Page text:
Friday, April 17, 2009

Me on Mando

Some of you have been asking how the mandolin playing is coming along. Well, it's coming...Here's what I can do after 3 months. It's pretty rough, but hey, I'm getting better. Here's my last entry using a high speed connection. Figured I might as well upload a big video!

Sorry, it's not embedding. Here's the YouTube link

Saturday, April 11, 2009

Packing Time

I was excited at the beginning of this week because I could finally pull out the suitcases and actually start packing my bags. And I'm pretty happy with how it's going so far because it looks like I'll have room for everything and even for some of the extras I didn't think I'd have room for (like cheese and chocolate when I pass through Germany!)

People often ask what kind of things I take back with me, or what I can get here that I can't get in Congo. Here's a little rundown of some of what is going to accompany me:

--The Carryon. This will include my computer and camera and purse, etc., and also the mandolin I've started to play the past few months.

--Clothes. This wouldn't be such a big deal this time except that when I left Congo I had not one pair of pants that still fit me. So I've done quite a bit of shopping, which was aided by some fabulous Nordstrom gift cards from the past two Christmases. I also like to stock up on new underwear and shoes, which are quite important.

--Gifts. Gift-giving is an important part of relationships in Africa, so I go back well supplied with shirts and jewelry and other things for my closest friends. Oooh, my favorite this time is a little black baby doll for my goddaughter.

--Things for other people: This time it includes 3 digital cameras, a pair of jeans, a DVD, 2 battery chargers, a book, etc. There are innumberable other items that have been requested of me, but at some point I have to say no or I won't be able to pack any of my own stuff! I only get 2 bags after all.

--Toiletries: New face products, cream, hair stuff, etc. You can get generic stuff there, but it's nice to come equipped with some of the nicer essential items.

--Kitchen supplies: I'm getting better and better equipped in the kitchen with each trip. This time I'm bringing a garlic press, a small non-stick skillet, some more tupperware, more flatware, ziplock bags, etc.

--Entertainment: DVDs and new music to get me through the next year or so. I'm taking about 10 movies with me and loaded probably a dozen more CDs onto my computer. Plus a few books.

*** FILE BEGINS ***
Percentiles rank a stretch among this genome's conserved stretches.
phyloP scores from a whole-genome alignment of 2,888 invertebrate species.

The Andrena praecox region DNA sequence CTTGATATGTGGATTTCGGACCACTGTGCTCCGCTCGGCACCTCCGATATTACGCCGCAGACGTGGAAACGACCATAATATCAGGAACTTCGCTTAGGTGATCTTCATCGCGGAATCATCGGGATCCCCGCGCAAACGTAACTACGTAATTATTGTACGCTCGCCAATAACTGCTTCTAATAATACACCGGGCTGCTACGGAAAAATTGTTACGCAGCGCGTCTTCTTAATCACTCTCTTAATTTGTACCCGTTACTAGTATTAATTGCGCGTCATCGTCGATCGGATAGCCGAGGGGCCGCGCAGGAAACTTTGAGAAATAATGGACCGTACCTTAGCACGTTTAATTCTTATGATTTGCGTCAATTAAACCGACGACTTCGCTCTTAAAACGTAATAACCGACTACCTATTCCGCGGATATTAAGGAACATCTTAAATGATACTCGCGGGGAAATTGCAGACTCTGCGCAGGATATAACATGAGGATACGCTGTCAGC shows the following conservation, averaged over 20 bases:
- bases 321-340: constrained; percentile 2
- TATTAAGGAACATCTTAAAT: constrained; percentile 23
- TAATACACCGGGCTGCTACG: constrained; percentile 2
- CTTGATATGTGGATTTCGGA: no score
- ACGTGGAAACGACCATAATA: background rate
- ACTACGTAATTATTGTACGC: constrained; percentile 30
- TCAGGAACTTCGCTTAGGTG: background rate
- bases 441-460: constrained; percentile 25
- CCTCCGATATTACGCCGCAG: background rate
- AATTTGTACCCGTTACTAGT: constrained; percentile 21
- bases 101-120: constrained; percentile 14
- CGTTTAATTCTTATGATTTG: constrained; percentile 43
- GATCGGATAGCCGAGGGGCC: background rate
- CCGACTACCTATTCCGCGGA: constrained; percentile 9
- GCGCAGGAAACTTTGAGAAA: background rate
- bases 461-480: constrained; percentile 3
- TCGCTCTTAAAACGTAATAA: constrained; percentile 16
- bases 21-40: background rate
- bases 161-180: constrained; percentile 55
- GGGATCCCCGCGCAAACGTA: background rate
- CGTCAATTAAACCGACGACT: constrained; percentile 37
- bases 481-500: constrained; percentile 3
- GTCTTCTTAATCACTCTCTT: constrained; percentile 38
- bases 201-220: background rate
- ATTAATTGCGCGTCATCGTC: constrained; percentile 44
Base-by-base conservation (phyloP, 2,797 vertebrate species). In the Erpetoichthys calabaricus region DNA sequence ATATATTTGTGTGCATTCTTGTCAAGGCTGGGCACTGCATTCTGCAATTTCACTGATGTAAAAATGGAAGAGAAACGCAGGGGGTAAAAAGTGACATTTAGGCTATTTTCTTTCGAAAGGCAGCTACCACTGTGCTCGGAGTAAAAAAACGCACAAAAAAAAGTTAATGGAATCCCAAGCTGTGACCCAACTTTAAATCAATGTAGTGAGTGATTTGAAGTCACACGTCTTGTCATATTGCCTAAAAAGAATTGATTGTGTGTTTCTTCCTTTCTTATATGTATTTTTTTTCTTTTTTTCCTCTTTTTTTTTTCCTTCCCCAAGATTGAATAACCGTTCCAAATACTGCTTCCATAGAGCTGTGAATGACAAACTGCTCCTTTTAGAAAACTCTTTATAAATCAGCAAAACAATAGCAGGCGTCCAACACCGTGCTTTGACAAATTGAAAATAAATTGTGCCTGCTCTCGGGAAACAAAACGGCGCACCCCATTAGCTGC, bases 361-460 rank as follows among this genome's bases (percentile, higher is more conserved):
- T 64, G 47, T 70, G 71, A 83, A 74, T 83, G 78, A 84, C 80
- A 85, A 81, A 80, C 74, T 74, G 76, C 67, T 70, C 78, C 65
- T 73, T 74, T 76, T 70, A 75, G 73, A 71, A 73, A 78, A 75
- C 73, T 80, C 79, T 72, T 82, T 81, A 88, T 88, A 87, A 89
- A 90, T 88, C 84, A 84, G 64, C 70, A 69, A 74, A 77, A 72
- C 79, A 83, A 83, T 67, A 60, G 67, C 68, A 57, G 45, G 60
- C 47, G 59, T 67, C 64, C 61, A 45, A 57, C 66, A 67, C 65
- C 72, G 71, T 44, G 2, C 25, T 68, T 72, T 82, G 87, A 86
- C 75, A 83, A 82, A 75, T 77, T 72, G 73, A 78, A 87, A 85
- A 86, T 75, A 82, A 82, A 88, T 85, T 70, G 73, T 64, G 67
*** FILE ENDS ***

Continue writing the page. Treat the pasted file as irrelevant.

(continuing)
--Food: Besides the muesli and cheese and chocolate I plan to pick up in Germany, I've got a can of Kraft Parmesan, a can of cranberry sauce for Thanksgiving, and some spray on olive oil which I will use for making pita chips.

That probably covers about 90% of what's in my bags. The other miscellaneous 10%? Things like a mandolin book, tealight candles, a bath towel, cilantro and flower seeds, a new USB flash drive, etc.

Wednesday, April 01, 2009

Leaving home and going home

Yikes! Less than two weeks until I leave to go back to Congo (via Germany for a few days). A common question I get is "What do you miss while you're in Congo?" or "What can you get here that you can't get in Congo?" Here are a few things off the top of my head:

#1 is obviously time with my family and friends. This is really the only thing that could possibly bring feelings of regret. I'll never say "Gee, I wish I hadn't spent all those years in Congo when I could have been back in the US with high speed Internet and lattes everyday." But the time spent away from special people is time that can't necessarily be made up for later. Plus, giving up luxeries and conveniences is a personal sacrfice, whereas familytime is something I force others to give up as well.

That said, high speed Internet and lattes are probably one of the first things that come to mind when I think of what I have to go without in Congo. That Internet connection over there is going to be pretty painful after these last few months.

The variety of restaurants and cuisine from around the world will also be missed. No Thai or Indian in Brazzaville. But I've pretty much had my fill and will enjoy visiting my favorite places back in Congo once again.

Listening to the radio, especially Christian stations, in the car is something I really love too. The excellent tradeoff, however, is that in Congo I get to attend lots of live concerts, mostly either Christian or jazz.

Wearing socks and regular shoes and jackets and layers has been fun the past few months. Not sweating is definitely a highlight of being back in the States as well. Although I am looking forward to the warmth of Congo (especially once the really hot season is over in a month or two).

OK, gotta run pick up my Indian take out!!